DC Ad Week & Google DC Talks Present - 10 Things You Don't Know About Online Advertising


Uploaded by googlepublicpolicy on 22.09.2010

Transcript:

CARY HATCH: Good afternoon, I'm Cary Hatch.
I'm CEO and Brand Advocate at MDB Communications.
It's also my privilege to be the chairman of Advertising
Week DC 2010.
This year is our seventh year celebrating advertising week
here in Washington we celebrate the best of the
advertising, marketing, and media community, right here in
Washington.
As you know, DC has the greatest concentration of
power and influence in the country and on the planet.
Some of the region's smartest people work as communications
professionals for advertising, PR, and government agencies,
corporations and media companies.
Every day, these talented and innovative professionals
launch new strategies, messages, programs, and
campaigns, that connect to DC's own highly informed
audience and with specific audiences around the country
and around the world.
you might be surprised to know that per capita Washington DC
has the greatest concentration of advertising marketing and
PR professionals in the country.
More than LA, New York, Boston, and Chicago.
So it's only appropriate that this year's advertising week
is bigger and better than ever.
This year's theme is, Insights from the Maintenance of
Messaging, Marketing, and Media.
That's a hefty title live up to, but I think you'll agree
we've succeeded.
We've attracted the leading minds in our industry to join
us this week.
I invite you to join us this evening at USA Today, in their
Tyson's headquarters, where will we will be premiering the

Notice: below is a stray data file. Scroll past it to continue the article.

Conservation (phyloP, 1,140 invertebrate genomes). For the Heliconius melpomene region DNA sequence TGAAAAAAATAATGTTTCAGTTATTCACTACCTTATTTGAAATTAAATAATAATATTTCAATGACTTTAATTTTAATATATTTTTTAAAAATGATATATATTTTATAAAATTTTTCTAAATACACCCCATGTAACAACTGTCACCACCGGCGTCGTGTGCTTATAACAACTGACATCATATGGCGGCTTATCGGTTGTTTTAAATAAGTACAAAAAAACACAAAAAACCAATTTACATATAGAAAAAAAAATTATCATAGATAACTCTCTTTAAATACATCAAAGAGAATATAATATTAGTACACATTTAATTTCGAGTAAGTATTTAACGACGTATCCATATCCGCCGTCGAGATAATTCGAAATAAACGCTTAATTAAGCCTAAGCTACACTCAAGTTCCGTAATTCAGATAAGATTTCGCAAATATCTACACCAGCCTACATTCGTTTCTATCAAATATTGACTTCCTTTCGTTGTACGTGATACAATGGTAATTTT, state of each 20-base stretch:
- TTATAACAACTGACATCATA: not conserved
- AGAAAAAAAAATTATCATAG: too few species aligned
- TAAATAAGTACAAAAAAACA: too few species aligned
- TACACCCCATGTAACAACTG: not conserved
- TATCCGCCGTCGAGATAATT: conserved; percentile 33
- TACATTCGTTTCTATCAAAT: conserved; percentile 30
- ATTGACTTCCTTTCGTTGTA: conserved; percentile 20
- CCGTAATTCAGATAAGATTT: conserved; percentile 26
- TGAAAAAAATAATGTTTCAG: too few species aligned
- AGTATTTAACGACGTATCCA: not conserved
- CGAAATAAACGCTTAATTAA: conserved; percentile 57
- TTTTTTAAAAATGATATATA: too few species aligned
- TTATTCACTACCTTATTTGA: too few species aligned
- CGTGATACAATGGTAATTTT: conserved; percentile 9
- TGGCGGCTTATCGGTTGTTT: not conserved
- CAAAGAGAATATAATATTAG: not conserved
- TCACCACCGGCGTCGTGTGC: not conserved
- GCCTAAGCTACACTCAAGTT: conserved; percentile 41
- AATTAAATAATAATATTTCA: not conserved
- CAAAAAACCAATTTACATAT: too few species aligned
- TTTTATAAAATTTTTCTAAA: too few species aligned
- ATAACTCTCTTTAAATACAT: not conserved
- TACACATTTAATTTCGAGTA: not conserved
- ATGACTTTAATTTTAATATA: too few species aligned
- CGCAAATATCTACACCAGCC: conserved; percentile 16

domestic premiere of the Cannes Advertising Festival.
We have an exciting lineup of speakers tomorrow and
Wednesday in downtown Washington, at the National
Geographic headquarters, and at the Mayflower Hotel.
You can go to advertisingweekdc.com to see a
full schedule.
We also have events programs at the front
door as you came in.
But now, please put down your iPhone, your Droid, or your
BlackBerry, as I introduce our host. With such an ambitious
agenda, it's only appropriate that we kick off Advertising
Week DC at Google.
And here to know more about the ten things we don't
already know about online advertising, it's my pleasure
to turn it over to Randy Rothenberg, President and CEO
of Google Interactive Advertising Bureau.
Randy?
RANDY ROTHENBERG: Thank you.
It's not the Google Interactive Advertising
Bureau, it's just the Interactive Advertising
Bureau, of which Google is one of 400 members.
So thank you very, very much.
We're basically here to answer your questions.
So we're going to breeze through some kind of top line
overviews of the industry, and what it looks like, and what
we do for a living.
And ideally, then open it up to your questions and robust
conversation.
We know that many of you work for agencies, ad agencies and
PR firms. We know that many of you work for advocacy
organizations.
many of you work on the hill.
So you come from a diverse number of backgrounds.
Your interactions with advertising and marketing are
also very diverse.
So we'd really like to just absorb your questions and see
if we can create as much understanding as possible.
The IB, is the trade association for ad supported
interactive media companies in the US.
Our members are all sellers of interactive advertising
inventory in one way, shape, or form.
And that covers a very wide range from big companies, big
interactive native companies like Google and Yahoo and
Microsoft and AOL.
To the online divisions of the major media companies,
incumbent media companies, in the US, New York Times, Conde
Nast, Disney.
To specialists in content like WebMD in health and cars.com
in automotive.
To then specialists in platforms Jumptap in mobile
Wild Tangent in games.
And among all of us coming from agencies and media
companies and elsewhere, we've absorbed a lot of data, a lot
of interactions, a lot of relationships.
So hopefully, we'll be able to respond to your questions.
Just giving you a sense of- I'll skip who we are because
we will introduce ourselves along the way, but
that is who we are.
Just to give you a sense of the size and scope of the
whole thing.
I can't move too far because I'm plugged into the chair.

This is dangerous.
Interactive digital advertising is now the third
largest advertising medium in the United States.
These are PWC figures.
And really after television distribution and newspapers,
let us not forget that the newspaper industry is a really
very large industry, comes digital advertising.